“For the Son of man is come to seek and to save that which was lost.” Luke19:10
Have you ever tried to get somebody saved who just did not see the urgency of making an immediate decision? Have you ever had anyone pray the sinner’s prayer and just couldn’t seem to get assurance after it? Or worse than that, after praying, they still talked about how they “still would have gone to Heaven anyway, even before praying ‘that prayer.’” What’s the problem? We did not get them lost before we got them saved. In the fifteenth chapter of Luke we have the key phrase—“that which was lost.” Three lost objects are the center of attention—a lost sheep, a lost coin, and a lost son. One of the big mistakes of some soulwinners is trying to get a sinner saved before he thoroughly realizes that he is lost.
Throughout His ministry, Jesus tried to reveal man’s lost condition before He revealed God’s salvation. Do you remember Nicodemus, the Pharisee, coming to Jesus by night? Jesus kept pounding away at the truth—“Ye must be born again.” Nicodemus was a good man who needed salvation. The more moral or religious a person is, the more we must emphasize the depravity of man. You don’t have to prove to a drug addict, gang member, or prostitute that they are lost and deserve Hell—they already know it. Pride stands in the way of people admitting their lost condition. Do you remember the woman at the well? She said, “Give me this water.” Jesus did not say, “Okay, here it is.” He said, “Go, call thy husband.” Jesus knew He had to deal first with the sin issue. Romans 3:23 and 6:23 must come before 10:13! We have idolized Romans 10:13 to the point that it is often taken out of context. It is only applicable when the truth of sin (Romans 3:23 and 6:23) is understood first. A prayer by a person who does not think he needs saving does nothing but waste words.
Salvation is not a prayer. Salvation is from the heart! (See Romans 10:10.) When unsaved people in a church service hear a clear presentation of the Gospel with an appeal to get saved, sometimes they are saved the moment they step into the aisle. The “prayer of salvation” simply confirms their decision. Why pray then? The prayer is claiming the promise of Romans 10:13! It also “nails down” the moment of salvation to keep the devil and doubts away.
Years ago two ladies were out soulwinning. The trainer knocked on a door where a lady answered, “I’m an atheist and don’t believe the Bible,” and then shut the door. They went to the next door. The trainer began witnessing to the next person and realized her “trainee” was missing. A few moments later the sincere, zealous trainee who was unknowledgeable about the Bible doctrine of salvation, returned saying, “She just got saved. I got the atheist to put her hand on the Bible and repeat the sinner’s prayer.” She showed her no Scripture. The atheist didn’t believe the Bible. Words were simply repeated. No salvation took place. Now don’t get me wrong. “I’d rather a Christian do that than not try to witness at all, but better yet is the soulwinner who works at getting them lost so they can clearly be saved!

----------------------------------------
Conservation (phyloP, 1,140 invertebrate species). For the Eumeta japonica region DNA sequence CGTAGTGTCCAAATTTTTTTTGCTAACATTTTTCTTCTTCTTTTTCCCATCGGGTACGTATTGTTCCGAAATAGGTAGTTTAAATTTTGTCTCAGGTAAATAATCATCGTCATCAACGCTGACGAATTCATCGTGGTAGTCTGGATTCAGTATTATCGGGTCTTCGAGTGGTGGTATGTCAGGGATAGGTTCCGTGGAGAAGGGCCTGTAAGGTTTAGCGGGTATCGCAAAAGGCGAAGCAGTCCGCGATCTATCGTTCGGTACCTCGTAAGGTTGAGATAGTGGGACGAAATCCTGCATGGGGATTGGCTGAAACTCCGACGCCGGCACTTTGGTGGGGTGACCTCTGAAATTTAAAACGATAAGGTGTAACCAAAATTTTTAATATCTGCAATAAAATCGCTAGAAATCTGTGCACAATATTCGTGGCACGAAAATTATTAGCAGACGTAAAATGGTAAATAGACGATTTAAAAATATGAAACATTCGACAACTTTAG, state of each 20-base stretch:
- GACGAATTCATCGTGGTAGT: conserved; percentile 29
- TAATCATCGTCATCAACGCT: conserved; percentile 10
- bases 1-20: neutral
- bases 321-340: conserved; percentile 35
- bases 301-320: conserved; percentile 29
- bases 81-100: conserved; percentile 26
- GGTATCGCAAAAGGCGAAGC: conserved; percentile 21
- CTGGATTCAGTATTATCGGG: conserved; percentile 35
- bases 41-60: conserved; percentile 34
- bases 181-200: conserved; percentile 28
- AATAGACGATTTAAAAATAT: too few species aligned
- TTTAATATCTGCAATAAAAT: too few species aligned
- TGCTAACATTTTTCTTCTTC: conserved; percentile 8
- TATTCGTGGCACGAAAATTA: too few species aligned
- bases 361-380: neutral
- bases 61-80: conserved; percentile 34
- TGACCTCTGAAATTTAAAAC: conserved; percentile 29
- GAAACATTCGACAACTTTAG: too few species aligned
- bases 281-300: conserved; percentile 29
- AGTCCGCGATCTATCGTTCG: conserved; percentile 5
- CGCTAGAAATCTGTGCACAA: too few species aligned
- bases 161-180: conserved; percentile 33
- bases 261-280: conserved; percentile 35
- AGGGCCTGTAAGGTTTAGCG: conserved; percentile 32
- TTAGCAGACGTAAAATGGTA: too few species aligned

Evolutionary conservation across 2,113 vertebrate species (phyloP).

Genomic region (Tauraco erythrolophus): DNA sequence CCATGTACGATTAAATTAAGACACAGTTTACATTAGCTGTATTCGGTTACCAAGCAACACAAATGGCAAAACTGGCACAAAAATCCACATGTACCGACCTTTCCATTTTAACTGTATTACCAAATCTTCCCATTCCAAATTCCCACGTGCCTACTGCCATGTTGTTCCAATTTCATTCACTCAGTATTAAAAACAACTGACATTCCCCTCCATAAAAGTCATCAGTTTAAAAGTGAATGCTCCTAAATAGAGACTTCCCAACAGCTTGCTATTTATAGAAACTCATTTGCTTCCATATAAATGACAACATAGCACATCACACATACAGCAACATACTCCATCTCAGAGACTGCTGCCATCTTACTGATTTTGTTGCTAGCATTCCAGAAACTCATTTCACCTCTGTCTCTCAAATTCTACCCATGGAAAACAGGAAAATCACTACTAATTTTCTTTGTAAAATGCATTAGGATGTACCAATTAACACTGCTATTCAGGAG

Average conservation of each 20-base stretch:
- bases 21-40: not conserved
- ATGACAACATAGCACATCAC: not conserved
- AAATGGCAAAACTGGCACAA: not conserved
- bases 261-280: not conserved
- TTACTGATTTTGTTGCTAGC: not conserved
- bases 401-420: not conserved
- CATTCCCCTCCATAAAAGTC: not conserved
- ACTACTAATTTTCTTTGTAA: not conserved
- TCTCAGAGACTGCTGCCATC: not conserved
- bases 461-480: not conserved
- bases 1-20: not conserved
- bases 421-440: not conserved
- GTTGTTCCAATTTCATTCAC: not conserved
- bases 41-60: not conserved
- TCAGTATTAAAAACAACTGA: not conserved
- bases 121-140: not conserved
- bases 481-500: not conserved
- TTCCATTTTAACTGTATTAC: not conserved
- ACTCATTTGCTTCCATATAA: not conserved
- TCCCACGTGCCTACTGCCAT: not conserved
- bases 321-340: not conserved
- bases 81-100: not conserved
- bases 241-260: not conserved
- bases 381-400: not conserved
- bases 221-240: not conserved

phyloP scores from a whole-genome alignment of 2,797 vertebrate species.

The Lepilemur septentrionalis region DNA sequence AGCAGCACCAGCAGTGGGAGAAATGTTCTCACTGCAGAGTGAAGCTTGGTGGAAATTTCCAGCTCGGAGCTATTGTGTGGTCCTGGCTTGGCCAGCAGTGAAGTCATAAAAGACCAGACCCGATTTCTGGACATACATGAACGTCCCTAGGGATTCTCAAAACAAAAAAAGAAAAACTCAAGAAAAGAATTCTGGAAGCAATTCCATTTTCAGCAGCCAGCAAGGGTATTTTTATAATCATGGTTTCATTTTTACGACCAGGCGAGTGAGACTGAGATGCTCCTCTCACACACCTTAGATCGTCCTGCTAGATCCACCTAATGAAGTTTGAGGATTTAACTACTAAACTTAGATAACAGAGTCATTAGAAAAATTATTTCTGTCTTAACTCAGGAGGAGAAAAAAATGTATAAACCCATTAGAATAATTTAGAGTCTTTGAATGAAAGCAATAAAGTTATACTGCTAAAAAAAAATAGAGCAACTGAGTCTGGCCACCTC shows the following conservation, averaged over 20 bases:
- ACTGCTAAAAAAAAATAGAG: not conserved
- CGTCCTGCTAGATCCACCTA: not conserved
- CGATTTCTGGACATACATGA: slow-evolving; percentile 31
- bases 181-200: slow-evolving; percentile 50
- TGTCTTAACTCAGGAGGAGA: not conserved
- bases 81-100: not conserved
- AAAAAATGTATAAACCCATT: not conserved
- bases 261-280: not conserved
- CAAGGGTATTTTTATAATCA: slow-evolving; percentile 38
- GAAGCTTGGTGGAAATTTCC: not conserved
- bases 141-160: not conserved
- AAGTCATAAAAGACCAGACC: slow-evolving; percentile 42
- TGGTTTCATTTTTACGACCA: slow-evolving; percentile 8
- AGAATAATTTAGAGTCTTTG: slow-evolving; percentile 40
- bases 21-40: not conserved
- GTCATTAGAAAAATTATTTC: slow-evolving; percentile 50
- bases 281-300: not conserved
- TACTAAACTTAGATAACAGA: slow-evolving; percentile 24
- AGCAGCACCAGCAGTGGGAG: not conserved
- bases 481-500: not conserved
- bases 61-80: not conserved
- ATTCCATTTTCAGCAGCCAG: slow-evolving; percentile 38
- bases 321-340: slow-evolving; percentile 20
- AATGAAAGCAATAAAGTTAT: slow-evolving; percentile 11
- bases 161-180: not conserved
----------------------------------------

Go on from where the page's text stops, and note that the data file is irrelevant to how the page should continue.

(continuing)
Scripture says, “The law was our schoolmaster to bring us unto Christ” (Galatians 3:24). Why is the Law in both Exodus and Deuteronomy? God wanted to emphasize and define the penalty of sin. D.L. Moody had a favorite sermon with four parts:
1. Man is lost and going to Hell.
2. Man can do nothing to save himself.
3. God does not require man to save himself.
4. Jesus did it all.
In years gone by, before the media and modern transportation, the average family farmed and stayed near home. Revivals were a big thing where entire communities came. They had much time to think about the sermons they heard. That is why Jonathan Edwards, Billy Sunday, George Whitefield, John Wesley, and others saw so much conviction with people weeping and crying aloud for mercy! The people realized they were totally lost—then totally saved.
We live in a day in which there’s little guilt for sin and little repentance. Jesus is thought of as someone who simply “brings happiness.” He is treated as an “additive to your life.”
Jesus was very gentle in leading openly wicked sinners to Himself (the woman caught in adultery, the Maniac of Gadara, etc.). But He was very hard on the Pharisees, scribes, and hypocrites. Do you remember the rich young ruler who came to Jesus? He said he had kept all the commandments (he lied). Jesus then put His finger on the idolatry in this man’s life—his riches. Did Jesus want him to be saved? Oh, yes! But He had to first get him lost. The rich ruler would not admit his lost condition and left sorrowfully.
How would a grown man in a four foot swimming pool feel about you diving in and dragging him to shore so he wouldn’t drown? He could resent it. But take the same man in treacherous rapids going under for the third time and he will welcome the rescue. We’re in no race to run people through the Gospel verses. Take your time to get them lost first!
Do you remember when Felix trembled as Paul witnessed to him? He realized his lost condition. The thief on the cross knew he was lost and was easily won to the Saviour. Can you imagine boarding a jet and the stewardess requiring you to put on a big back pack parachute? People would complain and be irritated. Why? Because planes rarely crash. When we get on, we don’t believe it is going to crash.
Now, take the same group of people after the pilot notifies them of engine trouble and a possible crash and see how easily received the parachutes are! There will be no complaining about how they look, their weight, or discomfort. So it is with the lost—once they realize their lost condition and danger of Hell, they easily take the parachute of salvation. By the way, once a person has the chute on, if the stewardess spills coffee on them it’s no reason to try to take the chute off! Salvation cures our biggest problem and dwarfs our other trials.